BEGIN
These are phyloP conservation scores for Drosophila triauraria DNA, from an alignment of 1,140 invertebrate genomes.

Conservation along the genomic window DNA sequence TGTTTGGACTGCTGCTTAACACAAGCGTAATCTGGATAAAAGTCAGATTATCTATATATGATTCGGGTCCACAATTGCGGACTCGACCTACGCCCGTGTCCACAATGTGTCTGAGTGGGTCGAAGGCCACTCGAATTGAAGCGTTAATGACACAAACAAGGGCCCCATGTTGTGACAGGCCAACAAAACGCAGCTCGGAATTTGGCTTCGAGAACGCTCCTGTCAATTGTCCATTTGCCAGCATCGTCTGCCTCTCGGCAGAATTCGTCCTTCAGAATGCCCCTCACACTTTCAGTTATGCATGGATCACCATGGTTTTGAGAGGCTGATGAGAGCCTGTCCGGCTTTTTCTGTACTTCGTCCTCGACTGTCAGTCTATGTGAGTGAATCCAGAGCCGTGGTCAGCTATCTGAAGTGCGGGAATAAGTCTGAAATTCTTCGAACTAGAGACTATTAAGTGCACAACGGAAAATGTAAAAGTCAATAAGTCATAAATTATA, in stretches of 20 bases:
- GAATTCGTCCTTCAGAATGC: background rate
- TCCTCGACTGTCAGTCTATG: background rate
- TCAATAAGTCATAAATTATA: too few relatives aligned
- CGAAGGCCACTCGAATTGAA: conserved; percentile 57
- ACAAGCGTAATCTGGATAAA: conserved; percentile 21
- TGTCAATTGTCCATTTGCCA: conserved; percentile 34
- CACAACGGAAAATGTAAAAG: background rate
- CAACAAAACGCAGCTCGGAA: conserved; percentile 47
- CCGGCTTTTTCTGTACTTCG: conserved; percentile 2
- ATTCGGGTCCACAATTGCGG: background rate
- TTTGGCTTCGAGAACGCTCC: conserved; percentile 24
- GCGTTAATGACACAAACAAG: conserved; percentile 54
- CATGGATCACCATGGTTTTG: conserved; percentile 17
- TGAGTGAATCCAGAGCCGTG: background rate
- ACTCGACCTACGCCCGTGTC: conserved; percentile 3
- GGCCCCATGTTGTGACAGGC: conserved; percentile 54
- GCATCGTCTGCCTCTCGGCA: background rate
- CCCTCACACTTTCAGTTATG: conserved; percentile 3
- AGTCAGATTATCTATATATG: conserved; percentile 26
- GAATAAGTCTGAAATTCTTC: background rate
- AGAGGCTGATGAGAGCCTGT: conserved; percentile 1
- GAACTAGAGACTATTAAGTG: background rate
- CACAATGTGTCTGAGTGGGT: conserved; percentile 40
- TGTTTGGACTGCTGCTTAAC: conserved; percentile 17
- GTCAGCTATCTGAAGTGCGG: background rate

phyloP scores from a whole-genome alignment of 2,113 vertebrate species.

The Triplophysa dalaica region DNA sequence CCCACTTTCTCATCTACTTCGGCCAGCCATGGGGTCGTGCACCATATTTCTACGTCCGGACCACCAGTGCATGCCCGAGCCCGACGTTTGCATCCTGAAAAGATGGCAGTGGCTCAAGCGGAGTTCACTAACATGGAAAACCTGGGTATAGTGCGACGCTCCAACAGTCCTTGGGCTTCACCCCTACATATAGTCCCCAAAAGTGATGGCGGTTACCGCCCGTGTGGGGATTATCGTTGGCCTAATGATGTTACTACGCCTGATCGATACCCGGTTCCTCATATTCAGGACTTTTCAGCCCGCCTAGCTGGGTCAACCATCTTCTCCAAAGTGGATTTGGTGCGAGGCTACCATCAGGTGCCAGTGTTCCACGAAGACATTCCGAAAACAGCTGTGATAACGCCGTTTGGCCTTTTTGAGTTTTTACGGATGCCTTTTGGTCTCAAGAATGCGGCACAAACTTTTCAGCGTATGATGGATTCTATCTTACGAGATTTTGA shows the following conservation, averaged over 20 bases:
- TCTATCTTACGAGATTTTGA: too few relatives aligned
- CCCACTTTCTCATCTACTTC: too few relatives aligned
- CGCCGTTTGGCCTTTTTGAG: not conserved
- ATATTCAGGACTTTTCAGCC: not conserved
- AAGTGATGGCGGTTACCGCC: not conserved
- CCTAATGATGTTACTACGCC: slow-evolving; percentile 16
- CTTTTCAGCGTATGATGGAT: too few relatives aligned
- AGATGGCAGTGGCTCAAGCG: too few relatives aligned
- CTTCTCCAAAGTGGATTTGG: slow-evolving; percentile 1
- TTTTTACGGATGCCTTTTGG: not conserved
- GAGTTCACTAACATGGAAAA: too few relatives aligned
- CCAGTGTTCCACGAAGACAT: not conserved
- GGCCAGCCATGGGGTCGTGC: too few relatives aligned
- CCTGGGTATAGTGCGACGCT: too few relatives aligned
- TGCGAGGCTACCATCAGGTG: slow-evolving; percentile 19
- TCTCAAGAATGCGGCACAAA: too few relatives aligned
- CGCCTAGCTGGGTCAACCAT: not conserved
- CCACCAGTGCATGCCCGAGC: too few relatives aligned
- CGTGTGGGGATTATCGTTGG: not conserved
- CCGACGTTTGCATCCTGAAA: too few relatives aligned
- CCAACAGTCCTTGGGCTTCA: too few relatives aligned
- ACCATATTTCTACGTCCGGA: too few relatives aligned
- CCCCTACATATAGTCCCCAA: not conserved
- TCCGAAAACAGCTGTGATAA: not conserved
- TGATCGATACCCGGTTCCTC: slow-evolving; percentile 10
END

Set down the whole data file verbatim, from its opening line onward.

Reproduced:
These are phyloP conservation scores for Drosophila triauraria DNA, from an alignment of 1,140 invertebrate genomes.

Conservation along the genomic window DNA sequence TGTTTGGACTGCTGCTTAACACAAGCGTAATCTGGATAAAAGTCAGATTATCTATATATGATTCGGGTCCACAATTGCGGACTCGACCTACGCCCGTGTCCACAATGTGTCTGAGTGGGTCGAAGGCCACTCGAATTGAAGCGTTAATGACACAAACAAGGGCCCCATGTTGTGACAGGCCAACAAAACGCAGCTCGGAATTTGGCTTCGAGAACGCTCCTGTCAATTGTCCATTTGCCAGCATCGTCTGCCTCTCGGCAGAATTCGTCCTTCAGAATGCCCCTCACACTTTCAGTTATGCATGGATCACCATGGTTTTGAGAGGCTGATGAGAGCCTGTCCGGCTTTTTCTGTACTTCGTCCTCGACTGTCAGTCTATGTGAGTGAATCCAGAGCCGTGGTCAGCTATCTGAAGTGCGGGAATAAGTCTGAAATTCTTCGAACTAGAGACTATTAAGTGCACAACGGAAAATGTAAAAGTCAATAAGTCATAAATTATA, in stretches of 20 bases:
- GAATTCGTCCTTCAGAATGC: background rate
- TCCTCGACTGTCAGTCTATG: background rate
- TCAATAAGTCATAAATTATA: too few relatives aligned
- CGAAGGCCACTCGAATTGAA: conserved; percentile 57
- ACAAGCGTAATCTGGATAAA: conserved; percentile 21
- TGTCAATTGTCCATTTGCCA: conserved; percentile 34
- CACAACGGAAAATGTAAAAG: background rate
- CAACAAAACGCAGCTCGGAA: conserved; percentile 47
- CCGGCTTTTTCTGTACTTCG: conserved; percentile 2
- ATTCGGGTCCACAATTGCGG: background rate
- TTTGGCTTCGAGAACGCTCC: conserved; percentile 24
- GCGTTAATGACACAAACAAG: conserved; percentile 54
- CATGGATCACCATGGTTTTG: conserved; percentile 17
- TGAGTGAATCCAGAGCCGTG: background rate
- ACTCGACCTACGCCCGTGTC: conserved; percentile 3
- GGCCCCATGTTGTGACAGGC: conserved; percentile 54
- GCATCGTCTGCCTCTCGGCA: background rate
- CCCTCACACTTTCAGTTATG: conserved; percentile 3
- AGTCAGATTATCTATATATG: conserved; percentile 26
- GAATAAGTCTGAAATTCTTC: background rate
- AGAGGCTGATGAGAGCCTGT: conserved; percentile 1
- GAACTAGAGACTATTAAGTG: background rate
- CACAATGTGTCTGAGTGGGT: conserved; percentile 40
- TGTTTGGACTGCTGCTTAAC: conserved; percentile 17
- GTCAGCTATCTGAAGTGCGG: background rate

phyloP scores from a whole-genome alignment of 2,113 vertebrate species.

The Triplophysa dalaica region DNA sequence CCCACTTTCTCATCTACTTCGGCCAGCCATGGGGTCGTGCACCATATTTCTACGTCCGGACCACCAGTGCATGCCCGAGCCCGACGTTTGCATCCTGAAAAGATGGCAGTGGCTCAAGCGGAGTTCACTAACATGGAAAACCTGGGTATAGTGCGACGCTCCAACAGTCCTTGGGCTTCACCCCTACATATAGTCCCCAAAAGTGATGGCGGTTACCGCCCGTGTGGGGATTATCGTTGGCCTAATGATGTTACTACGCCTGATCGATACCCGGTTCCTCATATTCAGGACTTTTCAGCCCGCCTAGCTGGGTCAACCATCTTCTCCAAAGTGGATTTGGTGCGAGGCTACCATCAGGTGCCAGTGTTCCACGAAGACATTCCGAAAACAGCTGTGATAACGCCGTTTGGCCTTTTTGAGTTTTTACGGATGCCTTTTGGTCTCAAGAATGCGGCACAAACTTTTCAGCGTATGATGGATTCTATCTTACGAGATTTTGA shows the following conservation, averaged over 20 bases:
- TCTATCTTACGAGATTTTGA: too few relatives aligned
- CCCACTTTCTCATCTACTTC: too few relatives aligned
- CGCCGTTTGGCCTTTTTGAG: not conserved
- ATATTCAGGACTTTTCAGCC: not conserved
- AAGTGATGGCGGTTACCGCC: not conserved
- CCTAATGATGTTACTACGCC: slow-evolving; percentile 16
- CTTTTCAGCGTATGATGGAT: too few relatives aligned
- AGATGGCAGTGGCTCAAGCG: too few relatives aligned
- CTTCTCCAAAGTGGATTTGG: slow-evolving; percentile 1
- TTTTTACGGATGCCTTTTGG: not conserved
- GAGTTCACTAACATGGAAAA: too few relatives aligned
- CCAGTGTTCCACGAAGACAT: not conserved
- GGCCAGCCATGGGGTCGTGC: too few relatives aligned
- CCTGGGTATAGTGCGACGCT: too few relatives aligned
- TGCGAGGCTACCATCAGGTG: slow-evolving; percentile 19
- TCTCAAGAATGCGGCACAAA: too few relatives aligned
- CGCCTAGCTGGGTCAACCAT: not conserved
- CCACCAGTGCATGCCCGAGC: too few relatives aligned
- CGTGTGGGGATTATCGTTGG: not conserved
- CCGACGTTTGCATCCTGAAA: too few relatives aligned
- CCAACAGTCCTTGGGCTTCA: too few relatives aligned
- ACCATATTTCTACGTCCGGA: too few relatives aligned
- CCCCTACATATAGTCCCCAA: not conserved
- TCCGAAAACAGCTGTGATAA: not conserved
- TGATCGATACCCGGTTCCTC: slow-evolving; percentile 10